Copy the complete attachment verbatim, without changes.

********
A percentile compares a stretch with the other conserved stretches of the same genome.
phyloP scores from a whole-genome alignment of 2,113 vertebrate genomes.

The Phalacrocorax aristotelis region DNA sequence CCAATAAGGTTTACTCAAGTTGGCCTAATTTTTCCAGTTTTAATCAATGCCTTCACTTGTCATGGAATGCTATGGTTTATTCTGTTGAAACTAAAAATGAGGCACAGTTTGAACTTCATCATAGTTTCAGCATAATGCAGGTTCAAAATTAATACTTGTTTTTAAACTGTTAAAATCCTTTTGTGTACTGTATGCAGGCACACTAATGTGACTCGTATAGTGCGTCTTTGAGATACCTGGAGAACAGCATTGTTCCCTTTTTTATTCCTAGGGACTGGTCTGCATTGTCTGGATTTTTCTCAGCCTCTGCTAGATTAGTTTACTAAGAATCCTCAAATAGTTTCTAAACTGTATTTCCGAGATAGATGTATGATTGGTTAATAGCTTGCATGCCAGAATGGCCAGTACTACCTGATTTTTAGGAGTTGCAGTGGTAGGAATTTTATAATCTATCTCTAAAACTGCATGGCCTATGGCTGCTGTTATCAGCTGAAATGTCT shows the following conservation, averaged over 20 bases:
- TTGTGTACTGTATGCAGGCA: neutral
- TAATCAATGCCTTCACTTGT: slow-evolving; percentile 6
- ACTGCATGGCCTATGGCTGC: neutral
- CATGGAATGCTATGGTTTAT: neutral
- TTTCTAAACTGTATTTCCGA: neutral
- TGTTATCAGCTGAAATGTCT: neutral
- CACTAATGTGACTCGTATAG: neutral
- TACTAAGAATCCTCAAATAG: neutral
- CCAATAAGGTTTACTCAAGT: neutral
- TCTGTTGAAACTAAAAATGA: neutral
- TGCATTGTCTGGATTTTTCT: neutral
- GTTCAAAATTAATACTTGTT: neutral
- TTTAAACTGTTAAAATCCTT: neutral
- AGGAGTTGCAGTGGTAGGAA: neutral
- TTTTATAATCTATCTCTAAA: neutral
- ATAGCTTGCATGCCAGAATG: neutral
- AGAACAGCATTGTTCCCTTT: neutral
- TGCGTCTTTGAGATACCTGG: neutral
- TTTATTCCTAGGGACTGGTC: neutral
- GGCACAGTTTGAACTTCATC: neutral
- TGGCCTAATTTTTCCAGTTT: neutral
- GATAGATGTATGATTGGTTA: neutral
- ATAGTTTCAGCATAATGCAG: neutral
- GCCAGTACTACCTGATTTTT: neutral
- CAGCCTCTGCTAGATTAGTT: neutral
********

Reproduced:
A percentile compares a stretch with the other conserved stretches of the same genome.
phyloP scores from a whole-genome alignment of 2,113 vertebrate genomes.

The Phalacrocorax aristotelis region DNA sequence CCAATAAGGTTTACTCAAGTTGGCCTAATTTTTCCAGTTTTAATCAATGCCTTCACTTGTCATGGAATGCTATGGTTTATTCTGTTGAAACTAAAAATGAGGCACAGTTTGAACTTCATCATAGTTTCAGCATAATGCAGGTTCAAAATTAATACTTGTTTTTAAACTGTTAAAATCCTTTTGTGTACTGTATGCAGGCACACTAATGTGACTCGTATAGTGCGTCTTTGAGATACCTGGAGAACAGCATTGTTCCCTTTTTTATTCCTAGGGACTGGTCTGCATTGTCTGGATTTTTCTCAGCCTCTGCTAGATTAGTTTACTAAGAATCCTCAAATAGTTTCTAAACTGTATTTCCGAGATAGATGTATGATTGGTTAATAGCTTGCATGCCAGAATGGCCAGTACTACCTGATTTTTAGGAGTTGCAGTGGTAGGAATTTTATAATCTATCTCTAAAACTGCATGGCCTATGGCTGCTGTTATCAGCTGAAATGTCT shows the following conservation, averaged over 20 bases:
- TTGTGTACTGTATGCAGGCA: neutral
- TAATCAATGCCTTCACTTGT: slow-evolving; percentile 6
- ACTGCATGGCCTATGGCTGC: neutral
- CATGGAATGCTATGGTTTAT: neutral
- TTTCTAAACTGTATTTCCGA: neutral
- TGTTATCAGCTGAAATGTCT: neutral
- CACTAATGTGACTCGTATAG: neutral
- TACTAAGAATCCTCAAATAG: neutral
- CCAATAAGGTTTACTCAAGT: neutral
- TCTGTTGAAACTAAAAATGA: neutral
- TGCATTGTCTGGATTTTTCT: neutral
- GTTCAAAATTAATACTTGTT: neutral
- TTTAAACTGTTAAAATCCTT: neutral
- AGGAGTTGCAGTGGTAGGAA: neutral
- TTTTATAATCTATCTCTAAA: neutral
- ATAGCTTGCATGCCAGAATG: neutral
- AGAACAGCATTGTTCCCTTT: neutral
- TGCGTCTTTGAGATACCTGG: neutral
- TTTATTCCTAGGGACTGGTC: neutral
- GGCACAGTTTGAACTTCATC: neutral
- TGGCCTAATTTTTCCAGTTT: neutral
- GATAGATGTATGATTGGTTA: neutral
- ATAGTTTCAGCATAATGCAG: neutral
- GCCAGTACTACCTGATTTTT: neutral
- CAGCCTCTGCTAGATTAGTT: neutral